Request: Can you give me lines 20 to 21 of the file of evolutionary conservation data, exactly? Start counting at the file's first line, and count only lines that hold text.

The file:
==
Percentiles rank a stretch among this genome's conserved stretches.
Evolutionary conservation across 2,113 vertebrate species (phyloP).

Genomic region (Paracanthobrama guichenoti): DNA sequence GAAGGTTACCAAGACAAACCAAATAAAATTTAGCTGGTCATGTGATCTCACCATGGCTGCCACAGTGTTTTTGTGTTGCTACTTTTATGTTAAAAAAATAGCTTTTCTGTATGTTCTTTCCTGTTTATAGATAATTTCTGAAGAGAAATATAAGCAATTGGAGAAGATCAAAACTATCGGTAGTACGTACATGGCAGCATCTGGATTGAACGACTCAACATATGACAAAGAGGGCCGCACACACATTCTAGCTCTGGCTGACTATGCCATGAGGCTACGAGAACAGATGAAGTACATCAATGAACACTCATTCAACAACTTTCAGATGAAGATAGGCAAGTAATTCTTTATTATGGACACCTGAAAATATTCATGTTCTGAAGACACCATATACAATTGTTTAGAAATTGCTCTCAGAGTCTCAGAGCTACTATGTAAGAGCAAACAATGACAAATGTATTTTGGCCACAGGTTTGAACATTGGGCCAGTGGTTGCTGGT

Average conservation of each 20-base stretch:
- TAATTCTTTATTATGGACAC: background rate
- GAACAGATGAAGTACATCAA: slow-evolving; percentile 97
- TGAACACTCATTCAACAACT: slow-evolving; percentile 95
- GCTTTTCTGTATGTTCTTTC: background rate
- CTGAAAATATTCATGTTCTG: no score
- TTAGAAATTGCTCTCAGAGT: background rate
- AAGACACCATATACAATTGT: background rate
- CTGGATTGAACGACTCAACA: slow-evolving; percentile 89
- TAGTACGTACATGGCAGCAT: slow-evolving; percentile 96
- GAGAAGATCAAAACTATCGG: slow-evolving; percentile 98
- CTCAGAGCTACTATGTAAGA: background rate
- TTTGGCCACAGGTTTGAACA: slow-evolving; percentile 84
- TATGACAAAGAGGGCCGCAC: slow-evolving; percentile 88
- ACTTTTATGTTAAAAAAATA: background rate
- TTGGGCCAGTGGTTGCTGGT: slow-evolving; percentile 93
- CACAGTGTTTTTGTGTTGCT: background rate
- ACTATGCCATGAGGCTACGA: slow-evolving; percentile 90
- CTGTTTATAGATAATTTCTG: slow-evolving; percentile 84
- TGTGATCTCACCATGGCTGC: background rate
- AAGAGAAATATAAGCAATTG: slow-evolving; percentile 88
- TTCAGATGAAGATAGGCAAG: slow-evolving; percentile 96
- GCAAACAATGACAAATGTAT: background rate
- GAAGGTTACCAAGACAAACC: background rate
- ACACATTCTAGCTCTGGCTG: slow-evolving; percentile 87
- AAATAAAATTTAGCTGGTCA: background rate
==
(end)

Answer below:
- CACAGTGTTTTTGTGTTGCT: background rate
- ACTATGCCATGAGGCTACGA: slow-evolving; percentile 90